Executive Briefings

Remote-wiping to Guard Against BYOD Breaches Risk Personal Data Loss

Bring-your-own-device has caught on, and for many it's a positive development. Security is a big issue for companies that follow the trend, though, and one way to ensure it is by having remote-wiping capability to invoke under certain sets of circumstances. The trouble is, many of the gadgets in use don't segregate business and personal data. That means when a phone or tablet is wiped, everything goes.

"If I hear a device is stolen, I would fully wipe it," Timo Hirvoen, a senior researcher at F-Secure, said. "Otherwise, I would be wondering whether there was something on the device that could lead to sensitive information."

BlackBerry and Samsung offer different containers for personal and work data on their devices, but BYOD users may have other or older devices, Jonathan Sander, strategy and research officer at Stealthbits Technologies, pointed out.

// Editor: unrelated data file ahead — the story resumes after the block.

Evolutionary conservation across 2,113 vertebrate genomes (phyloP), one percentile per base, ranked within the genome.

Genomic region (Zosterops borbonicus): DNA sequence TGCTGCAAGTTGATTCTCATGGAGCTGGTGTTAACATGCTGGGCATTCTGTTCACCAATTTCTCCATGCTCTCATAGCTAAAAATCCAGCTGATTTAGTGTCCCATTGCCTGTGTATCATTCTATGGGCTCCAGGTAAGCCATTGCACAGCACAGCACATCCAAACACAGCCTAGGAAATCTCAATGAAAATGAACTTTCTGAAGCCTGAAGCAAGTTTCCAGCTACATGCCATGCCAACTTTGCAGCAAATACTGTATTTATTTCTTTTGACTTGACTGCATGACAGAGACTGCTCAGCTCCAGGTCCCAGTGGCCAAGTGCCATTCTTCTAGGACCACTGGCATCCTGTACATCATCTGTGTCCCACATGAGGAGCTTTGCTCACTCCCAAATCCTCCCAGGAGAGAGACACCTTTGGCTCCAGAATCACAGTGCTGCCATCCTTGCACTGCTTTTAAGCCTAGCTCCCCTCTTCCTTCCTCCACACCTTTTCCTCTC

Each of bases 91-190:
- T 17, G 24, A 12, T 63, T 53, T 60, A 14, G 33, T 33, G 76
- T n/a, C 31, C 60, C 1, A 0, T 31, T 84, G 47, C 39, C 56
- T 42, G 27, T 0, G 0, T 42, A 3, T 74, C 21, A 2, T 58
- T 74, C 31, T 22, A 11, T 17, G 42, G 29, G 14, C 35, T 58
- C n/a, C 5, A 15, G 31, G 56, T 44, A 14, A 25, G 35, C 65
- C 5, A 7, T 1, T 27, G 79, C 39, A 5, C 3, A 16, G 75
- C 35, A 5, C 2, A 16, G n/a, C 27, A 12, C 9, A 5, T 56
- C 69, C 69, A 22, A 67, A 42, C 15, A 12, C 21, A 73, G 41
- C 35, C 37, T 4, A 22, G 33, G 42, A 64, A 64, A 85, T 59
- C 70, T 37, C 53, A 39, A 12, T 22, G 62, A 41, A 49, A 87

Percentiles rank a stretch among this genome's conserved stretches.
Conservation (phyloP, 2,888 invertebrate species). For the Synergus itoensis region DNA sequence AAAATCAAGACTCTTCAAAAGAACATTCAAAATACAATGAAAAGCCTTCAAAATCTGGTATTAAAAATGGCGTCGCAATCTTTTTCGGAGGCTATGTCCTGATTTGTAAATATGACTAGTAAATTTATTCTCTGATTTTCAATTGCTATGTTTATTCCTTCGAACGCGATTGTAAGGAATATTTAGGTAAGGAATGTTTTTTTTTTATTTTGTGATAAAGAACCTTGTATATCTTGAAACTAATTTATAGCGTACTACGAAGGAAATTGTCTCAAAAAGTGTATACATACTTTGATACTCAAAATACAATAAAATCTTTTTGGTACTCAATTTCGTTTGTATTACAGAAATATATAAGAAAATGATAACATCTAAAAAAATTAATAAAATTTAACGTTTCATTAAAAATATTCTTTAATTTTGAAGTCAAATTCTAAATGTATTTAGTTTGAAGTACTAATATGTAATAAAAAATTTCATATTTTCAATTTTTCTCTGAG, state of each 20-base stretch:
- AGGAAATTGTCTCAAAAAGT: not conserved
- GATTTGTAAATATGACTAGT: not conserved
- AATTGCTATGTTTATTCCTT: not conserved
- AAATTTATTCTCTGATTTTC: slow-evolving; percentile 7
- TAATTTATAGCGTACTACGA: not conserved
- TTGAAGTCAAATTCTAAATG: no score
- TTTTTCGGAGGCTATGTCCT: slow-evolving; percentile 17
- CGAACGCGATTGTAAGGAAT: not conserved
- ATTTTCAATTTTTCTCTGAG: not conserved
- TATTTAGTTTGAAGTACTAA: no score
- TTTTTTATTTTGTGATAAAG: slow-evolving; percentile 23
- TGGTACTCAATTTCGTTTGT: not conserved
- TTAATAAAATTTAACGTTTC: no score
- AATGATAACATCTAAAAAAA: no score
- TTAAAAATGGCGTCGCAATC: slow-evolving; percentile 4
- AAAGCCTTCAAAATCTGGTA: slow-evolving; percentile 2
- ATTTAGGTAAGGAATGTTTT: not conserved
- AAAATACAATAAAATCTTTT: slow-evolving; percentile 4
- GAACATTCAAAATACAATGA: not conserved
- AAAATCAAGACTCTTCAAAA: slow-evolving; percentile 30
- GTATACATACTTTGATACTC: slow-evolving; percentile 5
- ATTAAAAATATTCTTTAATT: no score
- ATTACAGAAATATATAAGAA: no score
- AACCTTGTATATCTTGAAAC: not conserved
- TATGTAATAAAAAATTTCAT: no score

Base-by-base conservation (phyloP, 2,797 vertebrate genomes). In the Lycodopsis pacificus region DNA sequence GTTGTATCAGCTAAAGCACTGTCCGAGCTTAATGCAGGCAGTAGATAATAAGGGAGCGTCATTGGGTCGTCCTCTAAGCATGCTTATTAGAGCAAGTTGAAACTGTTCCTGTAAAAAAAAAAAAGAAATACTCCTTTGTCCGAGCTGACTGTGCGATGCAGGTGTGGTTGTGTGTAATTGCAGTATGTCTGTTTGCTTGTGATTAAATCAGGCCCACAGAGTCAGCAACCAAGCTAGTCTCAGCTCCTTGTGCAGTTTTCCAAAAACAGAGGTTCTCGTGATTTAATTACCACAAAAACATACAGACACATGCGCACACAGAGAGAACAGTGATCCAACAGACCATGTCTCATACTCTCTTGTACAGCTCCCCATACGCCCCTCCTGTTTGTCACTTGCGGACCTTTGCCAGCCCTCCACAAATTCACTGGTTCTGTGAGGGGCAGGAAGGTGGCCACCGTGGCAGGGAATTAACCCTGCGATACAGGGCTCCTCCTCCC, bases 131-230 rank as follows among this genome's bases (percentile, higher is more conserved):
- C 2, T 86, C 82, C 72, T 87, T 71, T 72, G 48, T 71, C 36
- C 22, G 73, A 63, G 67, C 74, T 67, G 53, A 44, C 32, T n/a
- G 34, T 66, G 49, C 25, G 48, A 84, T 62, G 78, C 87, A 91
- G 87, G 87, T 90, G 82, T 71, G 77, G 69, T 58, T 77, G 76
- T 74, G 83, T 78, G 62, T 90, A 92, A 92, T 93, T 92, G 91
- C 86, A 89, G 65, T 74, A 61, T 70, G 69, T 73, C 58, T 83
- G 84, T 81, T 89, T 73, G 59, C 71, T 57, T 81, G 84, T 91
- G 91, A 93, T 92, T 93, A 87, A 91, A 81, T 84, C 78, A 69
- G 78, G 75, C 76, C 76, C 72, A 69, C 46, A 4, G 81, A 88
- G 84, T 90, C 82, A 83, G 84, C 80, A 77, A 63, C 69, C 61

Many organizations "want to roll out a one-size-fits-all solution, and these platform-specific features aren't yet a part of it," he said.

Even if devices in an enterprise have such features, "many security folks don't yet trust [them] and may still mandate a total wipe just in case," Sander said.

Five million mobile devices were lost or stolen last year, according to Vasco Data Security spokesperson John Gunn.

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"If I hear a device is stolen, I would fully wipe it," Timo Hirvoen, a senior researcher at F-Secure, said. "Otherwise, I would be wondering whether there was something on the device that could lead to sensitive information."

BlackBerry and Samsung offer different containers for personal and work data on their devices, but BYOD users may have other or older devices, Jonathan Sander, strategy and research officer at Stealthbits Technologies, pointed out.

Many organizations "want to roll out a one-size-fits-all solution, and these platform-specific features aren't yet a part of it," he said.

Even if devices in an enterprise have such features, "many security folks don't yet trust [them] and may still mandate a total wipe just in case," Sander said.

Five million mobile devices were lost or stolen last year, according to Vasco Data Security spokesperson John Gunn.

Read Full Article